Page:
Florida Atlantic University's first student-run news source.


Florida Atlantic University's first student-run news source.


Florida Atlantic University's first student-run news source.


Konbit Kreyol

It’s a cold Wednesday night and the Danny Lows Restaurant, a popular a Haitian restaurant in Deerfield Beach, is packed to capacity. Chairs are crammed in every which way. Over 40 people sit talking while at least 10 more are standing, hoping to grab the first available seat.

A few of them wear shirts with a picture of the Haitian flag in front and the words “KONBIT KREYOL” printed across the back.

They all know each other. A stranger walking into this gathering would likely describe it as a big family dinner. Laughter is abundant. Everyone has something to say and they all want to say it at once.

This is “Share a plate night,” an annual event sponsored by Konbit Kreyol, the Haitian – and largest – club at Florida Atlantic University. With their vivid conversations, the members add color to Danny Lows.

“Share a plate is an event that gives the members of Konbit Kreyol the opportunity to get together and go to a Haitian restaurant and share a plate with another member,” says Roberto Roy, the administrative controller for the club who is also a finance and international business major. “It’s a way for the members to bond with each other and get to know each other better. We eat, we drink, we get loud and we have fun. It’s a great time.”

The event this night is a fun one, but at the previous week’s meeting the issues were more serious.

“I’m very upset that they didn’t play any Haitian music at the recent Caribbean Student Association Conference. They could have played at least five minutes of Haitian music because we are also a part of the Caribbean,” shouts a young man at the back of the room.

That gathering was an open forum where members expressed how they felt about the recent CSA conference held in Tallahassee that over 50 members attended.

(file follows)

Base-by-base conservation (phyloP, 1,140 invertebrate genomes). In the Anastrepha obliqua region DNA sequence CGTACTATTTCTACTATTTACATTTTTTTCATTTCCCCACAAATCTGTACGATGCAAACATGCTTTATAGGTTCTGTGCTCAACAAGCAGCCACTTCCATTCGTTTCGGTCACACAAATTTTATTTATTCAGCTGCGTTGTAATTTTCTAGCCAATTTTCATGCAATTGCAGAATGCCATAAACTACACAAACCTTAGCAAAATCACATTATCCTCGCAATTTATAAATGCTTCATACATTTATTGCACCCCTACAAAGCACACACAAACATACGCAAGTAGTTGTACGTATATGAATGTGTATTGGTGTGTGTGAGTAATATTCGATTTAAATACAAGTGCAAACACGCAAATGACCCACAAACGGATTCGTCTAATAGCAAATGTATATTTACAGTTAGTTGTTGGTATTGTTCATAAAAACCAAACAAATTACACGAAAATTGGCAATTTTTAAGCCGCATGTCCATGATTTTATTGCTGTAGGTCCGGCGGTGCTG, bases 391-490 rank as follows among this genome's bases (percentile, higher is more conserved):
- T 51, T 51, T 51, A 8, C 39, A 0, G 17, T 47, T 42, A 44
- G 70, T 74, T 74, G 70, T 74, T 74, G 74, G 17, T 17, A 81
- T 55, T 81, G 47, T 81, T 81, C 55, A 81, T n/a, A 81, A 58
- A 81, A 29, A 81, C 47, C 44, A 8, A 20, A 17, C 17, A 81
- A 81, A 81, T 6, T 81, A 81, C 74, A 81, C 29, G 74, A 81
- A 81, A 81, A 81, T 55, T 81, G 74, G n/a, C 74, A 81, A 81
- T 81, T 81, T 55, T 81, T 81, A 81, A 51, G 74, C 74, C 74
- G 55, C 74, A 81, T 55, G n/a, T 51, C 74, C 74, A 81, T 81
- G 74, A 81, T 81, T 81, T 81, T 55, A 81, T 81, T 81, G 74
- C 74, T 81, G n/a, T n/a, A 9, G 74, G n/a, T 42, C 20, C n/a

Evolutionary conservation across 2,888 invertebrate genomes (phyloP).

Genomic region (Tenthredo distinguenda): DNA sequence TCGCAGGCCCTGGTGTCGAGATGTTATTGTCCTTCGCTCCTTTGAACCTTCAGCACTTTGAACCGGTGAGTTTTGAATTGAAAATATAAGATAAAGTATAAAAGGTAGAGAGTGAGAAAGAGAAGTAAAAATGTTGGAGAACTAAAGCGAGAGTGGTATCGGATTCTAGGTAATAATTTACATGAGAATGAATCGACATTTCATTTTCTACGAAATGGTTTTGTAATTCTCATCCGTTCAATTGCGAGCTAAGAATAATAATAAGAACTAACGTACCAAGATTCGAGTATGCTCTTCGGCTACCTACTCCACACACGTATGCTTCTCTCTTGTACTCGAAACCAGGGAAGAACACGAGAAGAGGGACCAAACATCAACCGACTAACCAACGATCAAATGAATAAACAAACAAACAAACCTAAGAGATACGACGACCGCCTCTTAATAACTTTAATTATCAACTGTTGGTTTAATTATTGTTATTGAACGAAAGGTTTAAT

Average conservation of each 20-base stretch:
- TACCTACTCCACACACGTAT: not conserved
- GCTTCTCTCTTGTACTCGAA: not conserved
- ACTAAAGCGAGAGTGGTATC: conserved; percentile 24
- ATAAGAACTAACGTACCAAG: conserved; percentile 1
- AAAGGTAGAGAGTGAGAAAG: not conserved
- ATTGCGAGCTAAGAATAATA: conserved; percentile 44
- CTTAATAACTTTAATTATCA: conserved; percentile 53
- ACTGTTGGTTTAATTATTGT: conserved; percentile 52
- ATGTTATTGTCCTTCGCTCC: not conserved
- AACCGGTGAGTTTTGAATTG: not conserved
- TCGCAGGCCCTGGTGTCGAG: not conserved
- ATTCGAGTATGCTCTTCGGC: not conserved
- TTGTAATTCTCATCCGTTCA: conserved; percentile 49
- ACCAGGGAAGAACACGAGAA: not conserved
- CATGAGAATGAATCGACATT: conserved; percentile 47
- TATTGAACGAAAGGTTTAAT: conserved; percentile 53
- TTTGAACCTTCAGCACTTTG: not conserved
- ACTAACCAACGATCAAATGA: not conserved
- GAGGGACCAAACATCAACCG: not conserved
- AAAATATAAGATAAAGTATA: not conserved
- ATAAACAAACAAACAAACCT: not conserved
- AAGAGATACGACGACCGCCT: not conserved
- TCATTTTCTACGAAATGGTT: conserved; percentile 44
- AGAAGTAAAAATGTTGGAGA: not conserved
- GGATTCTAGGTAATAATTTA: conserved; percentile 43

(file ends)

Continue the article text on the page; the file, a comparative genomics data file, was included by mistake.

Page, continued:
Konbit Kreyol officially has 110 members including some alumni.

“When I attended my first Konbit Kreyol meeting they had about 10 members,” recalls five-year member Roy. “We averaged anywhere between five to 20 people at each of our meetings and that [were] in 2000.”

Roy, who lived in Haiti for his first 16 years, found out about Konbit Kreyol at FAU orientation.

“The most memorable moment I’ve had as a member was the first social meeting,” Roy recalls. “At that meeting I met one of my closest friends, Boby Pascal, who is now the president of Konbit Kreyol. After looking for some familiarity and my own people around FAU, I went to that first meeting and since that meeting I have not been able to leave.”

Many Konbit Kreyol members became involved with the group after searching for people with a compatible background.

“Konbit Kreyol is a fun club,” says four-year member and Haitian native Sophia Phanor. “We get to learn about our country and to come together as a family.

“After moving to America, I noticed sometimes that people would discriminate against me for being Haitian,” Phanor says. “I never let that faze me or put me down because I know where I came from and I’m proud of where I came from.”

Judith Guillaume, who has been a member for five months, says that she saw the club as an opportunity to be around those who share her heritage. “I like that we are like a big family in the club, everyone gets along,” she explains.

President Boby Pascal notes how much the club has grown. “I remember back in 2000 when I came, there was hardly any members. We have done more things in the community with our work with high schools and businesses,” he says. “We are always living up to our motto which is, ‘Working Together to Make a Difference.’ ”